Wednesday, May 26, 2010

En Route

Travellers en route to Ravenswood.

Many exciting projects are underway and many new transitions have come in to my life.

I'll be focusing intently on my comission work and other endeavors (i.e., music, writing & film) for the road that lies ahead so a brief rest will be taken from posting to the Valley of Isk. I plan to begin updates again starting in July or perhaps August, and in the meantime I'll continue to document all of the works in progress as I go.

See you all soon!


Friday, May 14, 2010

The Chasm: Complete set with the Deep Woods

Here are a few pics demonstrating the modular aspect of he Chasm pieces, combined with some massive redwood trees from my Deep Woods project.

I threw down some Beastmen and Wood Elf models from my collection to give a sense of the scale of the pieces, which are probably some of the largest pieces I have made to date.

Wednesday, May 12, 2010

The CHASM: Cliff Walls

The Chasm set is designed to be group of modular pieces that can form a single cliff face or a deep gorge. These two pieces are the wall sections. The front side of the walls has a beveled base, and the back surface has also been given detail in case the players need it.

These pieces would be particularly exciting with a river below and a rope bridge crossing the span... or a giant tree trunk for Kong to toss down.

Tuesday, May 11, 2010

the CHASM: Cave Entrance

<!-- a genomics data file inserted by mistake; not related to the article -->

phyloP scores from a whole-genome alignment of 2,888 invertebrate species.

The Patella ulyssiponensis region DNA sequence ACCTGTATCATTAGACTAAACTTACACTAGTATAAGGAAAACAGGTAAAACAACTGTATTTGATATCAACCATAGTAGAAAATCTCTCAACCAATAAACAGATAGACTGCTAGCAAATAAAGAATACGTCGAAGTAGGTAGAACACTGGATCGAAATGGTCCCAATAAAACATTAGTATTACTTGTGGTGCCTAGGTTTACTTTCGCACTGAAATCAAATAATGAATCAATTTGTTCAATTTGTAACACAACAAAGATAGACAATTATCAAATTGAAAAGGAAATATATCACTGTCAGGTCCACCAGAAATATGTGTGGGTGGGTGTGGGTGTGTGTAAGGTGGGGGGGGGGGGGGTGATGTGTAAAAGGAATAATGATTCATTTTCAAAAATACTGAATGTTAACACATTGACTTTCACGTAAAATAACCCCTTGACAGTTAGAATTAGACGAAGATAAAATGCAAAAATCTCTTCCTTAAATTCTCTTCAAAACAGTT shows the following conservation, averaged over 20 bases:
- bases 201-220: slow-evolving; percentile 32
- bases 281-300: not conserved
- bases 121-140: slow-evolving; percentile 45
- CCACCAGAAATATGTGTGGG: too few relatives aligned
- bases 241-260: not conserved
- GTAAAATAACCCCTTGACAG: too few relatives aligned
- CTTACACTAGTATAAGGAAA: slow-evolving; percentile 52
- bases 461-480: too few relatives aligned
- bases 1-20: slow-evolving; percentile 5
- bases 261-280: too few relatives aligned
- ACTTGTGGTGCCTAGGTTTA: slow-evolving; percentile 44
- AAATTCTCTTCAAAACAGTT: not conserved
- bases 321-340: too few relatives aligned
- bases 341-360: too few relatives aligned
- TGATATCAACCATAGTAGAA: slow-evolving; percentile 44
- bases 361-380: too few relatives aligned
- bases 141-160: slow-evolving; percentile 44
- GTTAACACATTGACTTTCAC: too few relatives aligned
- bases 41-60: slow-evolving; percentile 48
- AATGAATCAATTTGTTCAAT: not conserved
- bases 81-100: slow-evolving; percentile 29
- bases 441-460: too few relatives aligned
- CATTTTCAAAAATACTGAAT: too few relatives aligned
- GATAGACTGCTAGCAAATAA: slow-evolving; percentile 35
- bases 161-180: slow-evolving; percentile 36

Part one of several blog entries on the CHASM project from November, 2009.

Monday, May 10, 2010

Making ROCK

Back In November 2009 I made a very large batch of rocky terrain features, including a chasm, some cave pieces and badlands. Due to the cold weather setting in and the large volume of pieces required for these projects, I opted to avoid using my hot wire cutting tools, as the fumes are difficult to exhaust from my basement studio. The Cave pieces were developed by reusing scraps of foam from previous projects, which gives them a nice random appearance and allowed me to clear out some scrap from the supply yard.
A few observations on gluing EPS foam: I used wood glue to adhere the layers of foam used to make the chasm, with toothpicks to reinforce and hold them together. I had to weigh these pieces down in a large stack with a stump, and even after drying for several days, the wood glue was still damp or wet in places. I have since switched to using two or three hot glue guns for large pieces, which necessitates working quickly. There are other options, such as Liquid Nails, but I have found hot glue to give the best and quickest results so far, and it is less toxic.
Another observation about EPS foam is that is not perfectly formed, or perhaps becomes warped during storage and transport. What that results in is the surfaces of two flat sides not being flush when pressed together. In the future I am looking in to finding a good source for larger, thicker blocks of EPS to make the cliffs and chasms with, so that layering will not be necessary. Any excessive gaps were filled with a vinyl spackle.
During the sculpting the foam I experimented with some new tools and techniques as a result of opting against the hot wire cutters. The chasm pieces were textured using a power drill, by running the side of a flat bore bit along the face of the cliff. The bore bits can also work for drilling or digging deep recesses with great results. Other tools used to create contour and shape were a metal sculpting rasp and a wire brush, in addition to the usual box cutters, sheet rock saws and bread knives.